The halfway point of the Chase at Lowe's brought with it a reality check to several men no longer in the hunt for a championship. For drivers like Denny Hamlin, Matt Kenseth, and Kevin Harvick, their one-time title dreams turned into nightmares filled with enough broken parts and pieces to start a junkyard. On the contrary, for others it was a case of too little, too late, as strong runs by Jeff Burton and Kyle Busch didn't even make a dent in deficiencies that seem far too steep to overcome. The fact they survived the 1.5-mile Beast of the Southeast was impressive enough, though; a hard tire and an even tougher racing surface made it difficult for even the best of the Nextel Cup faithful to keep all four wheels underneath them. In the end, the only one capable of taming it was a certain Rainbow Warrior, surviving a late race scare to pick up all the fuel out of _his_ tank and score a second straight victory on the season. In the process, he wasted no time putting his face on the stamp labeled "championship favorite," while everyone else had no choice but to look on in awe at the man who's been down this road before...and finished up on top of the heap. So, who are the only men left waiting in line at the post office - just hoping for a little championship stamp of their own - and which ones will spend the rest of the year simply trying to find the building? Read on to figure out how the field stacks up for the second half of the Chase in this week's edition of Who's Hot, Who's Not.

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Bubble Breakdown: Dave Blaney Continues Hot Streak, Carries Toyota Banner Back into Top 35

It's been a difficult second half of the season for Dave Blaney and the No. 22 team; they're busy jockeying for the 35th and final "locked in" spot in car owner points with the No. 21 team and their driver combo of Bill Elliott and Ken Schrader. But last week, Blaney had his best finish of the year, surviving a hairy Talladega race to finish 3rd and build momentum he carried over to the following week at Lowe's. Finishing 6th, his second consecutive Top 10 and his third consecutive Top 15 gave the No. 22 some distance from a handul of cars chasing him. Now, for the first time in this stretch of the season, Blaney finally has breathing room, moving into 34th in the standings, 39 points ahead of 35th and a crucial 148 ahead of 36th. To see who Blaney leapfrogged to get into the 34th spot, check out this week's edition of the Bubble Breakdown...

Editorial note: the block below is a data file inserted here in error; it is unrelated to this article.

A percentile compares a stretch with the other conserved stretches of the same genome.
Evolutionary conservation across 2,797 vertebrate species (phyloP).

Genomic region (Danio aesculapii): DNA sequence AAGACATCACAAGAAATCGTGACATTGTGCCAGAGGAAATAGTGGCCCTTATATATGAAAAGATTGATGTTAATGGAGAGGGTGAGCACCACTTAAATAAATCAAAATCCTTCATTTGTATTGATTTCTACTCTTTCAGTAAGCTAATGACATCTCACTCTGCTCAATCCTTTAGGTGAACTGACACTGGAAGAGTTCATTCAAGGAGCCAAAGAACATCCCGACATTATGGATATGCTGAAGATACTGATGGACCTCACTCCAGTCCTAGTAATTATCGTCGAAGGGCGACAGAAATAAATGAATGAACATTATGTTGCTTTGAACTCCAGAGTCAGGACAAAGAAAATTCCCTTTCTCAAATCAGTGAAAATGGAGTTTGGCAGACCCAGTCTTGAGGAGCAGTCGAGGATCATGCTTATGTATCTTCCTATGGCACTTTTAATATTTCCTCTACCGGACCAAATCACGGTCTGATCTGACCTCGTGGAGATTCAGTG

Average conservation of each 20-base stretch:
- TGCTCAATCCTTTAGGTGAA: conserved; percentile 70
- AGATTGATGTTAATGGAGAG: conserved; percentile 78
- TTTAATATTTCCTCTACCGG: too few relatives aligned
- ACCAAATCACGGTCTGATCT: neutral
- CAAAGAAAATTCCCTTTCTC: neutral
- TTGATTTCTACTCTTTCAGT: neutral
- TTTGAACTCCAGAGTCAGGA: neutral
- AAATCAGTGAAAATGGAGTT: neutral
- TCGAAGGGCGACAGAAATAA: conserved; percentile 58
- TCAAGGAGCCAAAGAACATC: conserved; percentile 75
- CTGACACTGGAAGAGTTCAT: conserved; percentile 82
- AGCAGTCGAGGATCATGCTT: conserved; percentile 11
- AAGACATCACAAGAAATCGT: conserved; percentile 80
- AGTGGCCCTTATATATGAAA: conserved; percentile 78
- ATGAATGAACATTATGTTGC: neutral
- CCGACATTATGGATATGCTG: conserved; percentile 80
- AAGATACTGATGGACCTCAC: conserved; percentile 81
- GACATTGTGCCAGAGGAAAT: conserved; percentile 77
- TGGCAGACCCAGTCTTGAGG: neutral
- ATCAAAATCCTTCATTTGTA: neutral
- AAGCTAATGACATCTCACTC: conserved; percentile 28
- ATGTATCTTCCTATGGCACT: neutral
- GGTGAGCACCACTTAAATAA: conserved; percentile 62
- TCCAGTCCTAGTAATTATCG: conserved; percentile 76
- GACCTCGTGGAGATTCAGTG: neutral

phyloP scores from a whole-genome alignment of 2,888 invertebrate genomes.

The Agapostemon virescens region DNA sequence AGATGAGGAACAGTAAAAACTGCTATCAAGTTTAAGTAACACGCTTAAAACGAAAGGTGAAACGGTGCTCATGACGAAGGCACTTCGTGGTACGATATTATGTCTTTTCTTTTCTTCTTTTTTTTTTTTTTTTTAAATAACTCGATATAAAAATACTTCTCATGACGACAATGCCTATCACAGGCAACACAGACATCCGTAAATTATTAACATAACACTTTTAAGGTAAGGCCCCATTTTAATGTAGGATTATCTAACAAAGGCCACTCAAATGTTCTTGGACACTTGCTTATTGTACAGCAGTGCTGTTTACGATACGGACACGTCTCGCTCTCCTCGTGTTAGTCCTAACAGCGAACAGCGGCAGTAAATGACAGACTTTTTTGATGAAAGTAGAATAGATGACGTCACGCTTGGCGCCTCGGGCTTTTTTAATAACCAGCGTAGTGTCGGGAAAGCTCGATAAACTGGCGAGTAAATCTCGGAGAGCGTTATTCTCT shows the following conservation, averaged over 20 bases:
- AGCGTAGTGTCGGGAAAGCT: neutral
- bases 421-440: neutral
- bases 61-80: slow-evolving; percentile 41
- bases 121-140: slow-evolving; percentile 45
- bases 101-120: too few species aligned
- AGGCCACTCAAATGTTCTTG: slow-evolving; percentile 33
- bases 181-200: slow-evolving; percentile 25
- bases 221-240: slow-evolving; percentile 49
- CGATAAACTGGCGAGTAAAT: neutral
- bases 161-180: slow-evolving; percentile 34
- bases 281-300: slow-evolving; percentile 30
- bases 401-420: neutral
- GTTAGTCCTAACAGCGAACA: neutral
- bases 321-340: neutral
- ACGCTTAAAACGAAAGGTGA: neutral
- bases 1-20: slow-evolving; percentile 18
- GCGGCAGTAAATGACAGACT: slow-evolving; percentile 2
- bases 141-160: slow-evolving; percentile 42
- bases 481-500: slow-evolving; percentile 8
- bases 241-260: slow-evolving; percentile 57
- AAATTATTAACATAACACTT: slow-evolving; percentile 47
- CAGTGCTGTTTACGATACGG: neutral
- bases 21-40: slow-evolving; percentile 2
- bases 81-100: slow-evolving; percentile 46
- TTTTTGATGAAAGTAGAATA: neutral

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Ten Points to Ponder…After the 2007 Bank of America 500 at Charlotte

*1. Lucky at Lowe's* - Jeff Gordon is a great race car driver, but even the best sometimes need a bit of luck, as Gordon acknowledged in his post-race comments from Victory Lane: "I can't tell you how many times we tried to give this one away. I was having trouble with the (fuel) pickup on the banking. Even on the last (restart), the tires spun so bad, Clint Bowyer could have gone right by me." Gordon pulled out the win despite two cautions and a red flag in the last 16 laps of the race, a green-white-checkered finish, an almost-empty gas tank, and a group of talented hard chargers right behind him, including Kyle Busch, Clint Bowyer, Ryan Newman, and Carl Edwards. *2. Translation, please?* - There was some serious fender rubbing going on partway through the race between future teammates Jeff Gordon and Dale Earnhardt, Jr. After Jeff got into Dale, an angry Junior warned, "Tell him I ain't gonna forget that!" But I'm really curious about what Gordon meant when he said a short time later, "I really don't want to race him tonight," referring to none other than his future teammate. What's your interpretation?